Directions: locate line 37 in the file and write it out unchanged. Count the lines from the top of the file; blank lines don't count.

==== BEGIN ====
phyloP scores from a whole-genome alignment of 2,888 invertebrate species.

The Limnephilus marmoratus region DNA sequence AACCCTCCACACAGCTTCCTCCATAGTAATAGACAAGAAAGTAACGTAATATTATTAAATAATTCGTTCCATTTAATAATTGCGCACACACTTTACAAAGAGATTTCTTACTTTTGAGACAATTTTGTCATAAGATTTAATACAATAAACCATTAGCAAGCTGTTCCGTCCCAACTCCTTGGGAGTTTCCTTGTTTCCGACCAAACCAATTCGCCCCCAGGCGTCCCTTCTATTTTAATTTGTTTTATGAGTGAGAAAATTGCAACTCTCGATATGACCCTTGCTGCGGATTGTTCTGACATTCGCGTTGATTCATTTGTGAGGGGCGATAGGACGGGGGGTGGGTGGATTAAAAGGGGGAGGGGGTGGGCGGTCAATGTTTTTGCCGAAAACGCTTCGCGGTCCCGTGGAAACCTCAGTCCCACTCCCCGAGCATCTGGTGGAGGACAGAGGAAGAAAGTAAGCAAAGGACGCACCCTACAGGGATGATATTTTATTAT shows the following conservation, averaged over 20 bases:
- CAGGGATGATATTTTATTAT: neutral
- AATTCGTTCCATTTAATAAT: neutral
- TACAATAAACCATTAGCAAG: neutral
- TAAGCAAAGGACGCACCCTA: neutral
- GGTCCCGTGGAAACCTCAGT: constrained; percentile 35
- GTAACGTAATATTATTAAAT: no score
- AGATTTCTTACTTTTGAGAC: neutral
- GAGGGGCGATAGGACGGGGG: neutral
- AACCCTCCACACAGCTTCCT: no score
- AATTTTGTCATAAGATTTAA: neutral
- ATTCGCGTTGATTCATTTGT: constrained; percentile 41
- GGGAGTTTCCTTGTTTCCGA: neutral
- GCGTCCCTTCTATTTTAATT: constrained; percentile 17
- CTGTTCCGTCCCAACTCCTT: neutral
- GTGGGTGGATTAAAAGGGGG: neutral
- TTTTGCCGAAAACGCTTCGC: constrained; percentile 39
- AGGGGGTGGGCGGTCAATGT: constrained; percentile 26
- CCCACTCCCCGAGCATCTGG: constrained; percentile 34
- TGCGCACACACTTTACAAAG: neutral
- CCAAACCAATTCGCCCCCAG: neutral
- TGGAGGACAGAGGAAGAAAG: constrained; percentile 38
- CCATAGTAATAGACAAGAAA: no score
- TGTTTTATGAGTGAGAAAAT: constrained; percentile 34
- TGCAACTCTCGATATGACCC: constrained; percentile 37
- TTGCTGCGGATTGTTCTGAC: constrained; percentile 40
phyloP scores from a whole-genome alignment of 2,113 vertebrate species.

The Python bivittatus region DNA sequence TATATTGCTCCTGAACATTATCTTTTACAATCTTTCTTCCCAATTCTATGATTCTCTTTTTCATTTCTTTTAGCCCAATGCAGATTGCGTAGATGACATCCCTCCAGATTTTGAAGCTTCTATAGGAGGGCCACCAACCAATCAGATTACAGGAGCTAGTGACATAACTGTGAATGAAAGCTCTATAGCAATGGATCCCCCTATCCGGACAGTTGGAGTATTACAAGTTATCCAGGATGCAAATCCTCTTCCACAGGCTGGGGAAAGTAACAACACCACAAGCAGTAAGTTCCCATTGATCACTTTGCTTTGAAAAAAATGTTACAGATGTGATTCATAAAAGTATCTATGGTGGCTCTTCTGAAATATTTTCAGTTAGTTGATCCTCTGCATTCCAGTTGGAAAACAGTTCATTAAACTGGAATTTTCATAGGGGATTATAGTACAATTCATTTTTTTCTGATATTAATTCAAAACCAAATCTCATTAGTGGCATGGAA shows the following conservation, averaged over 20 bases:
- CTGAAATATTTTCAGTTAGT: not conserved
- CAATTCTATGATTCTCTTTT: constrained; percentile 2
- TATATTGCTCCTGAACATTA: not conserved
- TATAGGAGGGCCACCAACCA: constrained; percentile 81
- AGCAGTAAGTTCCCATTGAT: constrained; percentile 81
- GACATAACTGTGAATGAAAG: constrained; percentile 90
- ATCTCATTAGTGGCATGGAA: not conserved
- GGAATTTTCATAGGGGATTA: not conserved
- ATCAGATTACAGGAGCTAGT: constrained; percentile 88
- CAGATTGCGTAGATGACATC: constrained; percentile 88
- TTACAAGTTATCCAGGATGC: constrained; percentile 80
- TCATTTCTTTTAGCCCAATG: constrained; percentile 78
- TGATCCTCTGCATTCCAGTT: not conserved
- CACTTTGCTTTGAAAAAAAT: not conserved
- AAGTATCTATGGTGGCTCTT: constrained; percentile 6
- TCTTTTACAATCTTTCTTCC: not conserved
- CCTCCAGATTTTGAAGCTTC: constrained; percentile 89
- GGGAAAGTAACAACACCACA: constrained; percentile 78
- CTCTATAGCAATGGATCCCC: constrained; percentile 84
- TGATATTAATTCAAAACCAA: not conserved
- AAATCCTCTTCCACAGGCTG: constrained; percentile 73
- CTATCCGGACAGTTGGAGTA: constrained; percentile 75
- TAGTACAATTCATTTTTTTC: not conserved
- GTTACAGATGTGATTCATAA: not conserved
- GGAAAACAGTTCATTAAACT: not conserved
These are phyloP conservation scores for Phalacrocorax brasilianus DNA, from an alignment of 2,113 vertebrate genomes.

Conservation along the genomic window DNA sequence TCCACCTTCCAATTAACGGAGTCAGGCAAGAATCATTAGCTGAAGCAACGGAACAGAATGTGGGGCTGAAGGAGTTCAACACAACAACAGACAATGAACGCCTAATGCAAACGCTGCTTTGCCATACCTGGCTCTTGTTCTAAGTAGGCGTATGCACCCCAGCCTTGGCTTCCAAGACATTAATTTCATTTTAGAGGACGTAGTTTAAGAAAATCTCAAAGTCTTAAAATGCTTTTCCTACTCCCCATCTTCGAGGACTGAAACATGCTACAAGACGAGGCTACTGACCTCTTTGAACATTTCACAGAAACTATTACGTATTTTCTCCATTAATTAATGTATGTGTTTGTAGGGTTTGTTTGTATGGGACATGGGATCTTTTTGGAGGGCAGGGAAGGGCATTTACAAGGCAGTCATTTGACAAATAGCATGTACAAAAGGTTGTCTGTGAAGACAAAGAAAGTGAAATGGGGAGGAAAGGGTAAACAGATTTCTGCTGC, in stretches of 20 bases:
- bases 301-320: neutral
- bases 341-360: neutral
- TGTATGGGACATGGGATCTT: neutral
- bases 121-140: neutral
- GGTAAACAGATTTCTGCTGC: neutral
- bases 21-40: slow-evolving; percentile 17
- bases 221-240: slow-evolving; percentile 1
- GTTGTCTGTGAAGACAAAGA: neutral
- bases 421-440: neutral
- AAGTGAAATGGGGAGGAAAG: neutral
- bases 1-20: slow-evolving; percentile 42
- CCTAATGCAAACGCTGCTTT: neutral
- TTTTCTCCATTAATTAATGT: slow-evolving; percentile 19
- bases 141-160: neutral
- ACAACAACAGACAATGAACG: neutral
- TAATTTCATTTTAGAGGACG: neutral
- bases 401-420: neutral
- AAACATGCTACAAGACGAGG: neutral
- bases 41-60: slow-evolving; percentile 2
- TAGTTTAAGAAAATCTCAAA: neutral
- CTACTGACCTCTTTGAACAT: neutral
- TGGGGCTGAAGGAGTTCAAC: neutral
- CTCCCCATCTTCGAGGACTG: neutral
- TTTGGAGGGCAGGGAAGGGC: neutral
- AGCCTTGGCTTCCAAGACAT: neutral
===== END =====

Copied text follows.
- GGAATTTTCATAGGGGATTA: not conserved